ISET

Unless its glorious past during the Soviet Union, the Georgian tea sector rebounded in the late 1990s and early 2000s, yet only partially as the economic and political stability of the post-independence period left a mark on the overall productivity of the sector.

Today, the sector could play a role in alleviating rural poverty in western Georgia by providing families with steady jobs and livelihoods if it will be revived. The Georgian government and donor communities aim to support this sector and the tea cooperative development is one of the ways chosen by them.

According to this study, the cooperatives could benefit the most if they focus on the high quality tea production (e.g., organic tea). Also, tea cooperatives (and their members) could benefit more if they invest in proper branding, marketing and promotion at the second level of cooperation.

Georgia’s Insolvency law of 2007 is primarily oriented towards a rapid liquidation of insolvent corporate entities and private entrepreneurs’ businesses with subsequent distribution of remaining assets amongst the creditors. The number of insolvency cases dealt with by the local courts of Tbilisi and Kutaisi is fairly limited most probably due to insufficient assets in the insolvent entities to cover the costs of the insolvency procedure. The law is relatively short and leaves relevant aspects of insolvency procedures either unclear or unregulated. Areas with significant shortcomings and deficiencies are e.g. regulations on avoidance of transactions concluded prior to insolvency, the monopolistic position of the National Enforcement Bureau as trustee, the Conciliation Council, the rehabilitation procedure, the role and function of Insolvency Office Holders, the ranking of claims in the distribution process etc.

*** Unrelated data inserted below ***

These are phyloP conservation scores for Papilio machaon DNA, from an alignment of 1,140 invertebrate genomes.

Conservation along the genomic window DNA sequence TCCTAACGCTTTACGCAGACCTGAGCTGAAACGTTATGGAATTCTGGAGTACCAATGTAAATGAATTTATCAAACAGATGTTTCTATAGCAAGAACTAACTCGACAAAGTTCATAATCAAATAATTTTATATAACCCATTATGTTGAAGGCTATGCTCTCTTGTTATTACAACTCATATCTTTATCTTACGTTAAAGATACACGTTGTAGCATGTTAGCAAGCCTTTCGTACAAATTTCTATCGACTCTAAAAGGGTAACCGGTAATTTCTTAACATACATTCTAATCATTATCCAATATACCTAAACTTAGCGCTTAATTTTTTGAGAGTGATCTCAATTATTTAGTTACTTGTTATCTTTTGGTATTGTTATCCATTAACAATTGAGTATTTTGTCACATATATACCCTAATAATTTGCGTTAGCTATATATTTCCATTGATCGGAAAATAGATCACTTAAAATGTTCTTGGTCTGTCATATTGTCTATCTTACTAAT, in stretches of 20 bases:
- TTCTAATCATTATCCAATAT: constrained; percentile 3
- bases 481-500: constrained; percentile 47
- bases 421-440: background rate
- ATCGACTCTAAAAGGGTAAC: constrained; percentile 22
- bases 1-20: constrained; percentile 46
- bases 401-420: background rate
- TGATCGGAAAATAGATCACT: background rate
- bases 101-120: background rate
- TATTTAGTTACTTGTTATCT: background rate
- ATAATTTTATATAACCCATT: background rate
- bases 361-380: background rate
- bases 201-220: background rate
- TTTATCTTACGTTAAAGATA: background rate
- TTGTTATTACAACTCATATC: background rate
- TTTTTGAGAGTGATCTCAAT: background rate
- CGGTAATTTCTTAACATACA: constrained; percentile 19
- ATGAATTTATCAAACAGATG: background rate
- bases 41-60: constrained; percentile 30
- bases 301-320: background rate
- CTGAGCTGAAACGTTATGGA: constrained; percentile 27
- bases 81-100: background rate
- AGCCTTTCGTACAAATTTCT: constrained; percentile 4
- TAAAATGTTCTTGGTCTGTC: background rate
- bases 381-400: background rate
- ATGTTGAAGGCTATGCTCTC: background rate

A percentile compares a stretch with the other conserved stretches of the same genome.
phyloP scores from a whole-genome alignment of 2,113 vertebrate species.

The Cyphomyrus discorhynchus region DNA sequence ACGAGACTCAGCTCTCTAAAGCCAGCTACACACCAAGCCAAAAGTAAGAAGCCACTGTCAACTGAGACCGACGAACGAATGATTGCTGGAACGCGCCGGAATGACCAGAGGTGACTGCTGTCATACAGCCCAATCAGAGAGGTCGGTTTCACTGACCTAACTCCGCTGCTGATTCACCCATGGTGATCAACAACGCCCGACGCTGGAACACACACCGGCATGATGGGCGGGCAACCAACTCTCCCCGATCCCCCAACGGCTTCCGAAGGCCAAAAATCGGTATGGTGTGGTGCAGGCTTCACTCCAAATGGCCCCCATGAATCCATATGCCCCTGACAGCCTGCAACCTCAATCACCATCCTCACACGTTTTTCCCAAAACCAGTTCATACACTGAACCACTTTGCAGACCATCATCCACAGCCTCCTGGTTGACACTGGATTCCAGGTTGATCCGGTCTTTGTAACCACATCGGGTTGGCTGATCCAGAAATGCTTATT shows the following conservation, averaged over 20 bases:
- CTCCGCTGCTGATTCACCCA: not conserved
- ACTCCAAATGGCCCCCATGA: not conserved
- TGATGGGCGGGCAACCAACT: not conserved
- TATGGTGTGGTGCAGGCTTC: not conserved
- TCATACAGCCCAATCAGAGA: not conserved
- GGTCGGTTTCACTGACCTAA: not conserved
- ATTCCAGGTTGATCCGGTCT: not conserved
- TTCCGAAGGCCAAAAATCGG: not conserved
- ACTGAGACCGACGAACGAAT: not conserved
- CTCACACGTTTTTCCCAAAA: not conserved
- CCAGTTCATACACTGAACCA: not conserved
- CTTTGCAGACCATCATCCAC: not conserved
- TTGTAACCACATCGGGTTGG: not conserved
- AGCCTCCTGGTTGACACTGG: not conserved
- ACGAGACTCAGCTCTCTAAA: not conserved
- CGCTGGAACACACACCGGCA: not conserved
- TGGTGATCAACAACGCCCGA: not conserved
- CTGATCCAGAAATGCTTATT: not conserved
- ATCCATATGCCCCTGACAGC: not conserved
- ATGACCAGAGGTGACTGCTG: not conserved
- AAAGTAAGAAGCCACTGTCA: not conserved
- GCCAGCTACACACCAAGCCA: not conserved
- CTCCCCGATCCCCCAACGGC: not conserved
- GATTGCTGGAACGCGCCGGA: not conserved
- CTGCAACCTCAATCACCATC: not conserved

Although the mining sector of Georgia only accounts for a small share of GDP, around one quarter of Georgia’s total exports are related to mining activities. Increased use of Georgia’s natural resources thus has the potential to benefit the economic development of the country as well as to contribute to public finances.

How can regulation be improved to strengthen the economic gains and public revenues from the mining sector? The current regulation creates unnecessary obstacles to investment in mining. These deter investors from increasing activities in Georgia, leading to less economic growth of Georgia in mining and related industries as well as smaller public revenues from a sector that generally is highly interesting from a perspective of creating tax and other public income.

Our Partners